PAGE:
Datacom has reported a year of growth, thanks to an improving performance from its Australian business.
As with many other Australian companies, the trans-Tasman IT provider has adopted a new accounting standard and therefore stated that its FY19 results aren’t directly comparable to its FY18 results.
Revenue grew 17 percent on a like-for-like basis to reach A$1.23 billion (NZ$1.29 billion) for the year ending 31 March 2019, up fromWithout the changing accounting standard, revenue would have grown by just over three percent.
Profit also saw a nice lift with A$61.88 million before tax, and A$42 million after tax.
Datacom attributed the year’s success on improved performance in its Australia’s operations, although the company did not put a number on that improvement.
The result came after Datacom restructured Australian business, scrapping its state-centric approach and changing up its leadership roster.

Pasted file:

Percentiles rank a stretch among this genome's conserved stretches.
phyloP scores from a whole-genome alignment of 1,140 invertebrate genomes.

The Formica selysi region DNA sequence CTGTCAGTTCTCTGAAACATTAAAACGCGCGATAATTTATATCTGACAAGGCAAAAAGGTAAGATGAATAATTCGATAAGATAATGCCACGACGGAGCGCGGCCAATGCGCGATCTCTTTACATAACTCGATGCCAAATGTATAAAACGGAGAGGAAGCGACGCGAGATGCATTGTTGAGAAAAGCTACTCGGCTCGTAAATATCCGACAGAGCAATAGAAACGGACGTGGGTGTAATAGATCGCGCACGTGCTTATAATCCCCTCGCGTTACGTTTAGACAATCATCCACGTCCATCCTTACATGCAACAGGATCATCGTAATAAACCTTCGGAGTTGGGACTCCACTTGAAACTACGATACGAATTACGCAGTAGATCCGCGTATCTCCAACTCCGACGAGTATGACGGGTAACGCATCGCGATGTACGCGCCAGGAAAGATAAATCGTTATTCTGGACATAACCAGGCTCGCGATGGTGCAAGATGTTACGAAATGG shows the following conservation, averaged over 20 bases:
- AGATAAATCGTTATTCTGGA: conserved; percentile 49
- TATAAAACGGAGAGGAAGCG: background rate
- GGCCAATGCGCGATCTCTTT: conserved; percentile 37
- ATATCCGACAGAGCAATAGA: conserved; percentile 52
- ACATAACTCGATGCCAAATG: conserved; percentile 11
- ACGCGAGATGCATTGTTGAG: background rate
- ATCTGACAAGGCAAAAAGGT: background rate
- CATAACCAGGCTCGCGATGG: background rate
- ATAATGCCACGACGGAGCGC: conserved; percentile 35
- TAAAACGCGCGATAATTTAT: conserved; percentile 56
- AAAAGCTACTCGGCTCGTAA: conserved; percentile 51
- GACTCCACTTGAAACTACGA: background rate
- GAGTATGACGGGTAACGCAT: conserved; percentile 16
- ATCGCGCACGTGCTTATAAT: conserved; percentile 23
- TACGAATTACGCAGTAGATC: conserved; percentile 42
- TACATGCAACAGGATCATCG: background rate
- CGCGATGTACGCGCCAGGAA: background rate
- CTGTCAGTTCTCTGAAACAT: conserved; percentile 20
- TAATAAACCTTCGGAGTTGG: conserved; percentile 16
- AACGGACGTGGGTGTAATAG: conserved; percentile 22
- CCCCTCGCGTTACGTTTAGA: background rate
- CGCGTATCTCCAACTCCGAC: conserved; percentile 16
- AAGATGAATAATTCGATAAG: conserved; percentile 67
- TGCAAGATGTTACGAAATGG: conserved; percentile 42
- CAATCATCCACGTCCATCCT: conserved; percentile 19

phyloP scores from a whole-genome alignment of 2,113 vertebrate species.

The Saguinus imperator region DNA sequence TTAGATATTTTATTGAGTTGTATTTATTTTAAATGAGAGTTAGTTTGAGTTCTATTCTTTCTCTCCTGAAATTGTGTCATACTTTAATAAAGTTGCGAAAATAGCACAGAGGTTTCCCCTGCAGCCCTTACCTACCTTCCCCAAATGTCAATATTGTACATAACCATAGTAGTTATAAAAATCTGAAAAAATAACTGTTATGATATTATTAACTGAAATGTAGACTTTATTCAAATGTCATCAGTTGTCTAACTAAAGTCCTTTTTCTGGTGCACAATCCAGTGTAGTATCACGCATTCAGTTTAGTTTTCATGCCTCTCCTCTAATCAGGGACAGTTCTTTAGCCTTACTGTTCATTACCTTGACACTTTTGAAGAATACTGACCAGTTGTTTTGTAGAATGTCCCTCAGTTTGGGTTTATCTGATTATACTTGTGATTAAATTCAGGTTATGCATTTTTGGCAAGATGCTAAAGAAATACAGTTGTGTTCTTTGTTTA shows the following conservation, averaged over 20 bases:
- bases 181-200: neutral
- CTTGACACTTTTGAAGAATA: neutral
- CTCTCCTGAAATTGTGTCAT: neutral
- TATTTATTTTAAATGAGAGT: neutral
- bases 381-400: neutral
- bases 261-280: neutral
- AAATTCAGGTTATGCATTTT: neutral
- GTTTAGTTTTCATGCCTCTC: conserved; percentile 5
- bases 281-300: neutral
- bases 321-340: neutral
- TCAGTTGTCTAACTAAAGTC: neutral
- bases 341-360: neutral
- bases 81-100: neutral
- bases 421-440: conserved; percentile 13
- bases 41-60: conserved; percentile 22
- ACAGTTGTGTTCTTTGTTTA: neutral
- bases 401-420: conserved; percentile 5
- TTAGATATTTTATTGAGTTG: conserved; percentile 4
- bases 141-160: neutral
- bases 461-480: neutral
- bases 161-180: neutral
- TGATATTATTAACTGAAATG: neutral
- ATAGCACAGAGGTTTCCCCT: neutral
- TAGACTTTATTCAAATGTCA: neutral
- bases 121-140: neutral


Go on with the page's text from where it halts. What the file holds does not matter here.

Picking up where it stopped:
Chief executive Greg Davidson said the company’s “on-the-ground experience and deep domain expertise” means customers are now looking to Datacom as an active business partner rather than just an outsourcer.
“Globally we’ve seen our first big wins in the United States, as well as pleasing results out of the Australian business. Our work on the Australian Organ Matching System, which is a world first in terms of innovation and delivery, and our relationship with regional governments is delivering great results across the Tasman.”
Datacom’s largest source of revenue was nonetheless IT outsourcing, which includes modern workplace, cloud services, “modern outsourcing”, application resiliency, and network and security.
“Our ITO business is the operational heart of our customers’ technology platforms across operations, networks and security. Our teams provide first-hand insight and give our customers the ability to flex and solve their business problems when the realities of an ever changing world demand it,” Davidson said.
The CEO added that Datacom spent the year investing in its long-term business strategy, most notably with its Datascape cloud-based software solution for local governments, which is intended to bring a host of services and applications together under one roof. Six councils have adopted the platform so far in both Australia and New Zealand.